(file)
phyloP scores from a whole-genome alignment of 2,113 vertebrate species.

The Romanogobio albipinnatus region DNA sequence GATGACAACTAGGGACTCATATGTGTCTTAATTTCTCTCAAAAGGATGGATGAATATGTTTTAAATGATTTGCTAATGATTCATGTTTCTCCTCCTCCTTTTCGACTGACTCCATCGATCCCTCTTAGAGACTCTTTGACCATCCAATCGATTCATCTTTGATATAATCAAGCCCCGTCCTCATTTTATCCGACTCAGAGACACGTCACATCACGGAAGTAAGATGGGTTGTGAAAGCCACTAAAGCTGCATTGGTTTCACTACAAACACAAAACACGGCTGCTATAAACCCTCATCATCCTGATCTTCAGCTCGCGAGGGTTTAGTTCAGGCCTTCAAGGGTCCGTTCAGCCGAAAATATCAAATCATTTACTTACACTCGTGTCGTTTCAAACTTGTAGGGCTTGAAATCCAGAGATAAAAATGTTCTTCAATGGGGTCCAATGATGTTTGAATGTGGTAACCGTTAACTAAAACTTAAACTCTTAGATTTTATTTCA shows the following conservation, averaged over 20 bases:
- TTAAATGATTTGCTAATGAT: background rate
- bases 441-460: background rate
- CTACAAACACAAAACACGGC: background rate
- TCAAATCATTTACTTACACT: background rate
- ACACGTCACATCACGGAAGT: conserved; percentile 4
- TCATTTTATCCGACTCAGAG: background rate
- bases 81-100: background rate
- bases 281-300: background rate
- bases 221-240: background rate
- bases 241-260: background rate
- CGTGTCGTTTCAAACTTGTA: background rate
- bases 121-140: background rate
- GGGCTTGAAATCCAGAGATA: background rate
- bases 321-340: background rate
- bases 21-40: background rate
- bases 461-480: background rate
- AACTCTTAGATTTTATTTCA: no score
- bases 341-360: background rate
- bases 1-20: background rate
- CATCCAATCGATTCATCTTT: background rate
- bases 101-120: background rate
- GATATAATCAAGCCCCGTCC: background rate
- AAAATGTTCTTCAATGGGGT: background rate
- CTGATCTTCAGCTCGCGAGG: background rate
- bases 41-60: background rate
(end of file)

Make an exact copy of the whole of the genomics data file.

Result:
phyloP scores from a whole-genome alignment of 2,113 vertebrate species.

The Romanogobio albipinnatus region DNA sequence GATGACAACTAGGGACTCATATGTGTCTTAATTTCTCTCAAAAGGATGGATGAATATGTTTTAAATGATTTGCTAATGATTCATGTTTCTCCTCCTCCTTTTCGACTGACTCCATCGATCCCTCTTAGAGACTCTTTGACCATCCAATCGATTCATCTTTGATATAATCAAGCCCCGTCCTCATTTTATCCGACTCAGAGACACGTCACATCACGGAAGTAAGATGGGTTGTGAAAGCCACTAAAGCTGCATTGGTTTCACTACAAACACAAAACACGGCTGCTATAAACCCTCATCATCCTGATCTTCAGCTCGCGAGGGTTTAGTTCAGGCCTTCAAGGGTCCGTTCAGCCGAAAATATCAAATCATTTACTTACACTCGTGTCGTTTCAAACTTGTAGGGCTTGAAATCCAGAGATAAAAATGTTCTTCAATGGGGTCCAATGATGTTTGAATGTGGTAACCGTTAACTAAAACTTAAACTCTTAGATTTTATTTCA shows the following conservation, averaged over 20 bases:
- TTAAATGATTTGCTAATGAT: background rate
- bases 441-460: background rate
- CTACAAACACAAAACACGGC: background rate
- TCAAATCATTTACTTACACT: background rate
- ACACGTCACATCACGGAAGT: conserved; percentile 4
- TCATTTTATCCGACTCAGAG: background rate
- bases 81-100: background rate
- bases 281-300: background rate
- bases 221-240: background rate
- bases 241-260: background rate
- CGTGTCGTTTCAAACTTGTA: background rate
- bases 121-140: background rate
- GGGCTTGAAATCCAGAGATA: background rate
- bases 321-340: background rate
- bases 21-40: background rate
- bases 461-480: background rate
- AACTCTTAGATTTTATTTCA: no score
- bases 341-360: background rate
- bases 1-20: background rate
- CATCCAATCGATTCATCTTT: background rate
- bases 101-120: background rate
- GATATAATCAAGCCCCGTCC: background rate
- AAAATGTTCTTCAATGGGGT: background rate
- CTGATCTTCAGCTCGCGAGG: background rate
- bases 41-60: background rate